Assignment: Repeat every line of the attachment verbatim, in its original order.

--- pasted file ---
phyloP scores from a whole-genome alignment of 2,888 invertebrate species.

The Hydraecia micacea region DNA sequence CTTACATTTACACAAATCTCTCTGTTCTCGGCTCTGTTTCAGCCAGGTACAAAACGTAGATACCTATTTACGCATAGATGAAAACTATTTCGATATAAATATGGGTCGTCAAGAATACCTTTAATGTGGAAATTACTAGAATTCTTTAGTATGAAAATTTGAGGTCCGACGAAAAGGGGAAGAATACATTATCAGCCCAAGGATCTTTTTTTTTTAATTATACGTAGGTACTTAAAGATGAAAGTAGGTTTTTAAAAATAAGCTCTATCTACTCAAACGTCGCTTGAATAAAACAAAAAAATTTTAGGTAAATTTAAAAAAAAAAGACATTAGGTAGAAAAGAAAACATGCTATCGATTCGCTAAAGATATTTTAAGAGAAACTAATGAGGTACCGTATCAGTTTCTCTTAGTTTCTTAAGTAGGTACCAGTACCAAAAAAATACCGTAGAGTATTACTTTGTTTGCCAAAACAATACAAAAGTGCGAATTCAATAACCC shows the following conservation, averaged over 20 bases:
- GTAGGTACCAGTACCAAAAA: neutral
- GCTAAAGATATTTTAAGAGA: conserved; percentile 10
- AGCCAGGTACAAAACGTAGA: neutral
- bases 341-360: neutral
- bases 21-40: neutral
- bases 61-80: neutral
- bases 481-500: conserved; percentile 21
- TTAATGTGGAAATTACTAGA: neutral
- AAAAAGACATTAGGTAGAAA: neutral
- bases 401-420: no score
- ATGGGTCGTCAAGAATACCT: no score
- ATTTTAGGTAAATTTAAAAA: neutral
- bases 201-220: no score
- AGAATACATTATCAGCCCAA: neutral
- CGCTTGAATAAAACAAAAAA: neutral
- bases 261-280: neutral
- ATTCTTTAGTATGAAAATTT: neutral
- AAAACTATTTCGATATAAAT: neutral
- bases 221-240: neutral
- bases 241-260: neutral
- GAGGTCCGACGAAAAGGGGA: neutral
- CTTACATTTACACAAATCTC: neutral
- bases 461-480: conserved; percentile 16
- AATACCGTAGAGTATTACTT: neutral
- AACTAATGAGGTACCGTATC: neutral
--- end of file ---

phyloP scores from a whole-genome alignment of 2,888 invertebrate species.

The Hydraecia micacea region DNA sequence CTTACATTTACACAAATCTCTCTGTTCTCGGCTCTGTTTCAGCCAGGTACAAAACGTAGATACCTATTTACGCATAGATGAAAACTATTTCGATATAAATATGGGTCGTCAAGAATACCTTTAATGTGGAAATTACTAGAATTCTTTAGTATGAAAATTTGAGGTCCGACGAAAAGGGGAAGAATACATTATCAGCCCAAGGATCTTTTTTTTTTAATTATACGTAGGTACTTAAAGATGAAAGTAGGTTTTTAAAAATAAGCTCTATCTACTCAAACGTCGCTTGAATAAAACAAAAAAATTTTAGGTAAATTTAAAAAAAAAAGACATTAGGTAGAAAAGAAAACATGCTATCGATTCGCTAAAGATATTTTAAGAGAAACTAATGAGGTACCGTATCAGTTTCTCTTAGTTTCTTAAGTAGGTACCAGTACCAAAAAAATACCGTAGAGTATTACTTTGTTTGCCAAAACAATACAAAAGTGCGAATTCAATAACCC shows the following conservation, averaged over 20 bases:
- GTAGGTACCAGTACCAAAAA: neutral
- GCTAAAGATATTTTAAGAGA: conserved; percentile 10
- AGCCAGGTACAAAACGTAGA: neutral
- bases 341-360: neutral
- bases 21-40: neutral
- bases 61-80: neutral
- bases 481-500: conserved; percentile 21
- TTAATGTGGAAATTACTAGA: neutral
- AAAAAGACATTAGGTAGAAA: neutral
- bases 401-420: no score
- ATGGGTCGTCAAGAATACCT: no score
- ATTTTAGGTAAATTTAAAAA: neutral
- bases 201-220: no score
- AGAATACATTATCAGCCCAA: neutral
- CGCTTGAATAAAACAAAAAA: neutral
- bases 261-280: neutral
- ATTCTTTAGTATGAAAATTT: neutral
- AAAACTATTTCGATATAAAT: neutral
- bases 221-240: neutral
- bases 241-260: neutral
- GAGGTCCGACGAAAAGGGGA: neutral
- CTTACATTTACACAAATCTC: neutral
- bases 461-480: conserved; percentile 16
- AATACCGTAGAGTATTACTT: neutral
- AACTAATGAGGTACCGTATC: neutral